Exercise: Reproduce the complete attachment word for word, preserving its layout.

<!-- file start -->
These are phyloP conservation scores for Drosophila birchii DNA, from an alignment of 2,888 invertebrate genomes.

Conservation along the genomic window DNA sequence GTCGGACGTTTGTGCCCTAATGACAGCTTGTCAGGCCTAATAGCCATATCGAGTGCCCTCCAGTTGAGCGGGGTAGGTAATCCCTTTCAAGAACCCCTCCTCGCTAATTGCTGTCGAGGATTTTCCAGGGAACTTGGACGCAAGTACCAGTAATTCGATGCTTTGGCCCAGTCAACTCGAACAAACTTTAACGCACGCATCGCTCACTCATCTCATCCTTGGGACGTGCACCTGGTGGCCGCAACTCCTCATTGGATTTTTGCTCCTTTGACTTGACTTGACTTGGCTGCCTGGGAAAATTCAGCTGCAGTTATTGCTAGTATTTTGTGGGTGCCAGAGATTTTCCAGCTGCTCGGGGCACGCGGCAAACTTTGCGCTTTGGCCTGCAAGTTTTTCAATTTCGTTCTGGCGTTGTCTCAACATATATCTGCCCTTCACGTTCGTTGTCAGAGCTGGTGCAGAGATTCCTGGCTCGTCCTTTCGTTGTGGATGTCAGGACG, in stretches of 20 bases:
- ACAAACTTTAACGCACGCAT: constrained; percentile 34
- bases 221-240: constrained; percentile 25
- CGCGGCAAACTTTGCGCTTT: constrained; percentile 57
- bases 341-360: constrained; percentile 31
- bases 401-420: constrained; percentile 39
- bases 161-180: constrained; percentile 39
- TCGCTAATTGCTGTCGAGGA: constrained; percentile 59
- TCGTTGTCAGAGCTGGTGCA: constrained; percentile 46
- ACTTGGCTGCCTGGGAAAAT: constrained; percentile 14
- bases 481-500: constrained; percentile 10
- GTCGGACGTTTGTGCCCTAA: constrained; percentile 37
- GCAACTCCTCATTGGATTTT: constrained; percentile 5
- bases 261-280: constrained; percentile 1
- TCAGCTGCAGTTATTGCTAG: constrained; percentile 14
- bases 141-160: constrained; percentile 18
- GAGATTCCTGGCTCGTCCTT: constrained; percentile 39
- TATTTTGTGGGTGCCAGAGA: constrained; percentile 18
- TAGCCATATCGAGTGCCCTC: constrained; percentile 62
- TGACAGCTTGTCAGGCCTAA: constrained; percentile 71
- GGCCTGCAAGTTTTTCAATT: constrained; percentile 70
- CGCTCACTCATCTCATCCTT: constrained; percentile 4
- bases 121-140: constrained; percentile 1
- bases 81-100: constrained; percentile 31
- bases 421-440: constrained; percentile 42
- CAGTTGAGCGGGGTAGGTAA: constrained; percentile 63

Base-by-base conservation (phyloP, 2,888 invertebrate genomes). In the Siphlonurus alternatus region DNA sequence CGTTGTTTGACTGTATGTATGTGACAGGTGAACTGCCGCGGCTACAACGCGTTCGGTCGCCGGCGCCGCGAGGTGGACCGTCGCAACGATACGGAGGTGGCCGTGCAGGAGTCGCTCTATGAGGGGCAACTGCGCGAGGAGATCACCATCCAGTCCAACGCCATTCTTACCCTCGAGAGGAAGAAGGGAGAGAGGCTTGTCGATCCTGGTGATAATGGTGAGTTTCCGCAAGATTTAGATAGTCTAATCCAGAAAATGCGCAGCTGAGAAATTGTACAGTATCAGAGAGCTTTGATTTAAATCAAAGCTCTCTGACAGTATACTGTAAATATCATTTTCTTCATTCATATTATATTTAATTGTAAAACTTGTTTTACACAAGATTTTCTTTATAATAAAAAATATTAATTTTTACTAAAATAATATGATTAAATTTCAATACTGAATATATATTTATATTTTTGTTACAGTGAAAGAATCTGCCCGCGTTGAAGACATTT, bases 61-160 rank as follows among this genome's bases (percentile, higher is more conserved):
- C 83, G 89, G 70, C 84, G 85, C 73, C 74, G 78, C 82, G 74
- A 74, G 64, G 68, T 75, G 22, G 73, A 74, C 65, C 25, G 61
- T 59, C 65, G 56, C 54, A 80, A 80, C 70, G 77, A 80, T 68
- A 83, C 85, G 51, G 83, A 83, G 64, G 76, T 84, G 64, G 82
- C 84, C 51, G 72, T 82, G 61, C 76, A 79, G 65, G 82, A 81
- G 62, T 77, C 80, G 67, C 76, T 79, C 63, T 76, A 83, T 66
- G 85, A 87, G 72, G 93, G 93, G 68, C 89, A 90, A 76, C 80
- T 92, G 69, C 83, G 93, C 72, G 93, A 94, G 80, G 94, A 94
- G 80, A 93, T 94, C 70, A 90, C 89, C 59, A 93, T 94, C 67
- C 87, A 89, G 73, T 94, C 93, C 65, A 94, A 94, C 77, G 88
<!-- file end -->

These are phyloP conservation scores for Drosophila birchii DNA, from an alignment of 2,888 invertebrate genomes.

Conservation along the genomic window DNA sequence GTCGGACGTTTGTGCCCTAATGACAGCTTGTCAGGCCTAATAGCCATATCGAGTGCCCTCCAGTTGAGCGGGGTAGGTAATCCCTTTCAAGAACCCCTCCTCGCTAATTGCTGTCGAGGATTTTCCAGGGAACTTGGACGCAAGTACCAGTAATTCGATGCTTTGGCCCAGTCAACTCGAACAAACTTTAACGCACGCATCGCTCACTCATCTCATCCTTGGGACGTGCACCTGGTGGCCGCAACTCCTCATTGGATTTTTGCTCCTTTGACTTGACTTGACTTGGCTGCCTGGGAAAATTCAGCTGCAGTTATTGCTAGTATTTTGTGGGTGCCAGAGATTTTCCAGCTGCTCGGGGCACGCGGCAAACTTTGCGCTTTGGCCTGCAAGTTTTTCAATTTCGTTCTGGCGTTGTCTCAACATATATCTGCCCTTCACGTTCGTTGTCAGAGCTGGTGCAGAGATTCCTGGCTCGTCCTTTCGTTGTGGATGTCAGGACG, in stretches of 20 bases:
- ACAAACTTTAACGCACGCAT: constrained; percentile 34
- bases 221-240: constrained; percentile 25
- CGCGGCAAACTTTGCGCTTT: constrained; percentile 57
- bases 341-360: constrained; percentile 31
- bases 401-420: constrained; percentile 39
- bases 161-180: constrained; percentile 39
- TCGCTAATTGCTGTCGAGGA: constrained; percentile 59
- TCGTTGTCAGAGCTGGTGCA: constrained; percentile 46
- ACTTGGCTGCCTGGGAAAAT: constrained; percentile 14
- bases 481-500: constrained; percentile 10
- GTCGGACGTTTGTGCCCTAA: constrained; percentile 37
- GCAACTCCTCATTGGATTTT: constrained; percentile 5
- bases 261-280: constrained; percentile 1
- TCAGCTGCAGTTATTGCTAG: constrained; percentile 14
- bases 141-160: constrained; percentile 18
- GAGATTCCTGGCTCGTCCTT: constrained; percentile 39
- TATTTTGTGGGTGCCAGAGA: constrained; percentile 18
- TAGCCATATCGAGTGCCCTC: constrained; percentile 62
- TGACAGCTTGTCAGGCCTAA: constrained; percentile 71
- GGCCTGCAAGTTTTTCAATT: constrained; percentile 70
- CGCTCACTCATCTCATCCTT: constrained; percentile 4
- bases 121-140: constrained; percentile 1
- bases 81-100: constrained; percentile 31
- bases 421-440: constrained; percentile 42
- CAGTTGAGCGGGGTAGGTAA: constrained; percentile 63

Base-by-base conservation (phyloP, 2,888 invertebrate genomes). In the Siphlonurus alternatus region DNA sequence CGTTGTTTGACTGTATGTATGTGACAGGTGAACTGCCGCGGCTACAACGCGTTCGGTCGCCGGCGCCGCGAGGTGGACCGTCGCAACGATACGGAGGTGGCCGTGCAGGAGTCGCTCTATGAGGGGCAACTGCGCGAGGAGATCACCATCCAGTCCAACGCCATTCTTACCCTCGAGAGGAAGAAGGGAGAGAGGCTTGTCGATCCTGGTGATAATGGTGAGTTTCCGCAAGATTTAGATAGTCTAATCCAGAAAATGCGCAGCTGAGAAATTGTACAGTATCAGAGAGCTTTGATTTAAATCAAAGCTCTCTGACAGTATACTGTAAATATCATTTTCTTCATTCATATTATATTTAATTGTAAAACTTGTTTTACACAAGATTTTCTTTATAATAAAAAATATTAATTTTTACTAAAATAATATGATTAAATTTCAATACTGAATATATATTTATATTTTTGTTACAGTGAAAGAATCTGCCCGCGTTGAAGACATTT, bases 61-160 rank as follows among this genome's bases (percentile, higher is more conserved):
- C 83, G 89, G 70, C 84, G 85, C 73, C 74, G 78, C 82, G 74
- A 74, G 64, G 68, T 75, G 22, G 73, A 74, C 65, C 25, G 61
- T 59, C 65, G 56, C 54, A 80, A 80, C 70, G 77, A 80, T 68
- A 83, C 85, G 51, G 83, A 83, G 64, G 76, T 84, G 64, G 82
- C 84, C 51, G 72, T 82, G 61, C 76, A 79, G 65, G 82, A 81
- G 62, T 77, C 80, G 67, C 76, T 79, C 63, T 76, A 83, T 66
- G 85, A 87, G 72, G 93, G 93, G 68, C 89, A 90, A 76, C 80
- T 92, G 69, C 83, G 93, C 72, G 93, A 94, G 80, G 94, A 94
- G 80, A 93, T 94, C 70, A 90, C 89, C 59, A 93, T 94, C 67
- C 87, A 89, G 73, T 94, C 93, C 65, A 94, A 94, C 77, G 88